Archive for Mozambique
www.nytimes.com 10th April 2011
The global recession has had many an unintended consequence in our society. One way European governments are tightening their belts is by reducing subsidies on new technologies such as renewable energy, thereby making it more expensive for citizens to use. Coupled with the current negative attitude towards nuclear power following the awful Japanese tsunami of March last year, there is suddenly a gap in the energy market. And it seems we are falling back on fossil fuels as a result. Countries all over sub-Saharan Africa are experiencing billions of dollars of investment as energy giants look for the next lucrative oil or gas field to exploit. Mozambique, for example, has seen interest from the American company Exxon-Mobil, the British BG Group, and the Italian Eni. Potentially, the eastern African country has more gas reserves than the largest producer in Europe: Norway. Much of these resources will be diverted towards the energy hungry East, where China’s demand is forever increasing. The scramble for new resources good have benefits on a national scale. Energy companies are diversifying their sources for fossil fuels, and the introduction of the contentious ‘fracking’ of shale gas could allow countries like Poland escape their reliance on Russia for gas. However, environmentally, this renewed boom of fossil fuel exploration can only have a detrimental effect.
www.telegraph.co.uk 9th November 2010
Old land-mines have been a particularly problem in countries such as Mozambique,which saw long periods of civil war in the latter stages of the 20th century. The hidden explosives acted as a constant reminder of the past and hinder development by effectively sealing off large parts of land. However, a Dutch non-governmental organisation called APOPO may have found a solution. They have trained rats to not only sniff out land-mines, but also tuberculosis. The rodent’s acute sense of smell can easily detect the TNT within the mines. Giant African Pouched rats are trained from the age of 4 weeks old to give off a click sound to signal a food reward, usually banana, whenever they make a correct detection. Two human deminers can take a whole day to clear a 200 square-metre minefield but with the help of the rats they can do the same area in two hours. “Detection is the most difficult, dangerous and expensive part of mine action. Since rats are much easier to train than dogs, rats in this environment are much more appropriate,” said Bart Weetjens, the founder of APOPO. “They are very effective. We have very high success rates. So far they have helped re-open almost two million square metres of land”. So far the mine-detecting rats are being used mostly in Mozambique but others have been trained to work in hospitals in Tanzania. By sniffing out tuberculosis in laboratory sputum samples, they provide a second-line of screening for doctors in an environment where lab testing only has 60 percent accuracy. APOPO have now set up an adopt-a-rat scheme to help raise funds for the successful project.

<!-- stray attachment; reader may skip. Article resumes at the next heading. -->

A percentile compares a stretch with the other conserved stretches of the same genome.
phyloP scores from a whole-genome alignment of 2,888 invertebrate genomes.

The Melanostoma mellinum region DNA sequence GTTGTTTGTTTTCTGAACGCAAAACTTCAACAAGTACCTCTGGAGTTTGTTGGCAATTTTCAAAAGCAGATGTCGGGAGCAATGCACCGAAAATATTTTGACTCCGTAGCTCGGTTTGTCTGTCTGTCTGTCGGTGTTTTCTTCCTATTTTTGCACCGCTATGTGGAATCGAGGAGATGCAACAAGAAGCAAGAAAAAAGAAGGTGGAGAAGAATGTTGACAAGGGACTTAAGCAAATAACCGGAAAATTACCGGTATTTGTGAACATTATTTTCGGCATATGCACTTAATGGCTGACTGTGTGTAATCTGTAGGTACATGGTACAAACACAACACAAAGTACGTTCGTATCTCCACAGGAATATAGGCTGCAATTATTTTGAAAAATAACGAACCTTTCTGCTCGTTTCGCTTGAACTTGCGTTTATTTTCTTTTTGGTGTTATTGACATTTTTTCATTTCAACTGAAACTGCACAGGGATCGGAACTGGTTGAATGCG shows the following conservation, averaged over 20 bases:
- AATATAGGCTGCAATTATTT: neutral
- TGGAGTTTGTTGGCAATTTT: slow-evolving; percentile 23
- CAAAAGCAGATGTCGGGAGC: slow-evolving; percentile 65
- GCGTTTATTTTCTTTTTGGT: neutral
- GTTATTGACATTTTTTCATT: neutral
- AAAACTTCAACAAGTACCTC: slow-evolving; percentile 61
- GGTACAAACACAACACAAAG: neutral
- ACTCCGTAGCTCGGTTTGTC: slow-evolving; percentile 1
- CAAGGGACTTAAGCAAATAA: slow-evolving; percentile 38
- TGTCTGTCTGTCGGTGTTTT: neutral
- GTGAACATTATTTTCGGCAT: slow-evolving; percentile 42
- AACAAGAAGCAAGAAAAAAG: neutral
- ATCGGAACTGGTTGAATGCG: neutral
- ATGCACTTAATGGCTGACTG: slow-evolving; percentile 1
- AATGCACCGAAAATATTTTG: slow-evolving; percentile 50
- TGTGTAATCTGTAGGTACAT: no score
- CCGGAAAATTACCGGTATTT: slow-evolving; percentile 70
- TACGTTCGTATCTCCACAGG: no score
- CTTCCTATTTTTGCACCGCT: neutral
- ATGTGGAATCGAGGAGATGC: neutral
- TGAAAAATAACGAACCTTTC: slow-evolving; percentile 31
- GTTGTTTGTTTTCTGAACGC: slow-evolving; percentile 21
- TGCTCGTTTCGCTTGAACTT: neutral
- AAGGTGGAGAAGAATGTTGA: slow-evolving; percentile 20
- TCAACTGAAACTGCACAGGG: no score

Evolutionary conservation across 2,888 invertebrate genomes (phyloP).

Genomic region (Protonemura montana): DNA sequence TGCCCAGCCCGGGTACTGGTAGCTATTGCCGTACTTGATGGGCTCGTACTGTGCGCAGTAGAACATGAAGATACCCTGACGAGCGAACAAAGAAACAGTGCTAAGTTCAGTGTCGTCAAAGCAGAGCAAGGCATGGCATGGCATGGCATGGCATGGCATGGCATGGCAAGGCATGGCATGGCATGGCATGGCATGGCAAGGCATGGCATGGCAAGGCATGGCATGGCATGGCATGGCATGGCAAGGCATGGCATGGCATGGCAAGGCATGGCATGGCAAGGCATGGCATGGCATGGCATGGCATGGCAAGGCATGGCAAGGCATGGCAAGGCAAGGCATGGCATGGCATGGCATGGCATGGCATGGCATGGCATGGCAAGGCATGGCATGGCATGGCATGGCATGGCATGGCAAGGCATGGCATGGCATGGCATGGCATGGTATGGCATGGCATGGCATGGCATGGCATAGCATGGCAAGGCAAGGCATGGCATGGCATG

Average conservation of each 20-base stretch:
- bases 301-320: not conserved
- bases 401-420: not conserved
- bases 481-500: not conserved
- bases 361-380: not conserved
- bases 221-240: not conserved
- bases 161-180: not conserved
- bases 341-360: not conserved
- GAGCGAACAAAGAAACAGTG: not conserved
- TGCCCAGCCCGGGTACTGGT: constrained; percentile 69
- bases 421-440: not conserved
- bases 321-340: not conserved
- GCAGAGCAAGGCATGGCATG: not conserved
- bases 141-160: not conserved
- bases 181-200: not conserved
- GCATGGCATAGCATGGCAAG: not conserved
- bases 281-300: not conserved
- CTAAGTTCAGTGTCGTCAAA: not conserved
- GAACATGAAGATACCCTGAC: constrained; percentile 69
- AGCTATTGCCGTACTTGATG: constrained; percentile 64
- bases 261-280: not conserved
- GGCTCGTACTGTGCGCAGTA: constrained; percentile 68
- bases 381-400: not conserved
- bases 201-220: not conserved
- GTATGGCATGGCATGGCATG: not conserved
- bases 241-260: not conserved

Sources: http://www.bbc.co.uk/news 3rd September 2010
The UN has called together a special meeting to discuss the global rise in food prices. The meeting will take place on the 24th September in Rome and has been called in response to Russia’s decision to continue a ban on grain exports. The ban, originally intended to run from the 15th August to the 31st December, was implemented as a result of the severe droughts experienced by Russia this summer. Devastating wild-fires added to the loss of crops. Russia is one of the world’s largest exporters of wheat, barley, and rye but with crops believed to be as low as 60 million tonnes (Russia’s domestic consumption alone is 80 millions tonnes) it is unlikely any crops will be exported until the next harvest is reaped (according to Russia’s Prime Minister Vladimir Putin). The ban, along with other grain shortages across the world, has caused wheat prices to rise 50% since July. Riots have been recorded in Mozambique with 7 reported to have been killed.
As global temperatures rise and weather conditions grow harsher, surely such events are going to become more frequent? With a growing world population more and more space is needed for farming cereals and yet crop production is among the lowest is have ever been. How else can society sustain a multiplying population. Will riots related to food-shortages become common place?